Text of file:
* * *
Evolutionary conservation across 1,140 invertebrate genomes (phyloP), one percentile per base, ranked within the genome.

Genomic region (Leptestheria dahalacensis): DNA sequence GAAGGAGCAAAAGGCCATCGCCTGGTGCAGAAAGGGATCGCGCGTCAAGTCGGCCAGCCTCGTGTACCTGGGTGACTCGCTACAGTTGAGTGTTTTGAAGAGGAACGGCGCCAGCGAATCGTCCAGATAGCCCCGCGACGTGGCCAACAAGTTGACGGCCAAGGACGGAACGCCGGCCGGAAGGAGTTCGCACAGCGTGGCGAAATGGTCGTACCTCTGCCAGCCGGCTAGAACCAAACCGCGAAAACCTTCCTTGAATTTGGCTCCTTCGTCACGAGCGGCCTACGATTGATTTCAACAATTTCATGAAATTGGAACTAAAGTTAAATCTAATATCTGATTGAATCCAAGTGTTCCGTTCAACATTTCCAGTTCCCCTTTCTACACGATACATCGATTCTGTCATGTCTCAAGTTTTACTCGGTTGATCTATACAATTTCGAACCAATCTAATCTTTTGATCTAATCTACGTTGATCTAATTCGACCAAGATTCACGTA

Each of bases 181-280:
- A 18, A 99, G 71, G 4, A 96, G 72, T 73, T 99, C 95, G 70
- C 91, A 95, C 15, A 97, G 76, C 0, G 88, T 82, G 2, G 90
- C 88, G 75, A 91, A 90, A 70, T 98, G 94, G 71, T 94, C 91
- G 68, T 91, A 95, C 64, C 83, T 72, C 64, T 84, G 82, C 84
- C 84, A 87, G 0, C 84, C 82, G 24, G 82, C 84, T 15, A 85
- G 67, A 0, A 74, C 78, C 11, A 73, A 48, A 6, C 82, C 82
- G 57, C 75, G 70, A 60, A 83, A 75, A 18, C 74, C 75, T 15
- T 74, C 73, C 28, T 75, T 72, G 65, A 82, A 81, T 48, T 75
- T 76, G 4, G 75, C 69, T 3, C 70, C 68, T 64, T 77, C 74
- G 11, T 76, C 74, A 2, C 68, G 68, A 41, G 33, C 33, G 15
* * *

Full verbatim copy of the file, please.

Evolutionary conservation across 1,140 invertebrate genomes (phyloP), one percentile per base, ranked within the genome.

Genomic region (Leptestheria dahalacensis): DNA sequence GAAGGAGCAAAAGGCCATCGCCTGGTGCAGAAAGGGATCGCGCGTCAAGTCGGCCAGCCTCGTGTACCTGGGTGACTCGCTACAGTTGAGTGTTTTGAAGAGGAACGGCGCCAGCGAATCGTCCAGATAGCCCCGCGACGTGGCCAACAAGTTGACGGCCAAGGACGGAACGCCGGCCGGAAGGAGTTCGCACAGCGTGGCGAAATGGTCGTACCTCTGCCAGCCGGCTAGAACCAAACCGCGAAAACCTTCCTTGAATTTGGCTCCTTCGTCACGAGCGGCCTACGATTGATTTCAACAATTTCATGAAATTGGAACTAAAGTTAAATCTAATATCTGATTGAATCCAAGTGTTCCGTTCAACATTTCCAGTTCCCCTTTCTACACGATACATCGATTCTGTCATGTCTCAAGTTTTACTCGGTTGATCTATACAATTTCGAACCAATCTAATCTTTTGATCTAATCTACGTTGATCTAATTCGACCAAGATTCACGTA

Each of bases 181-280:
- A 18, A 99, G 71, G 4, A 96, G 72, T 73, T 99, C 95, G 70
- C 91, A 95, C 15, A 97, G 76, C 0, G 88, T 82, G 2, G 90
- C 88, G 75, A 91, A 90, A 70, T 98, G 94, G 71, T 94, C 91
- G 68, T 91, A 95, C 64, C 83, T 72, C 64, T 84, G 82, C 84
- C 84, A 87, G 0, C 84, C 82, G 24, G 82, C 84, T 15, A 85
- G 67, A 0, A 74, C 78, C 11, A 73, A 48, A 6, C 82, C 82
- G 57, C 75, G 70, A 60, A 83, A 75, A 18, C 74, C 75, T 15
- T 74, C 73, C 28, T 75, T 72, G 65, A 82, A 81, T 48, T 75
- T 76, G 4, G 75, C 69, T 3, C 70, C 68, T 64, T 77, C 74
- G 11, T 76, C 74, A 2, C 68, G 68, A 41, G 33, C 33, G 15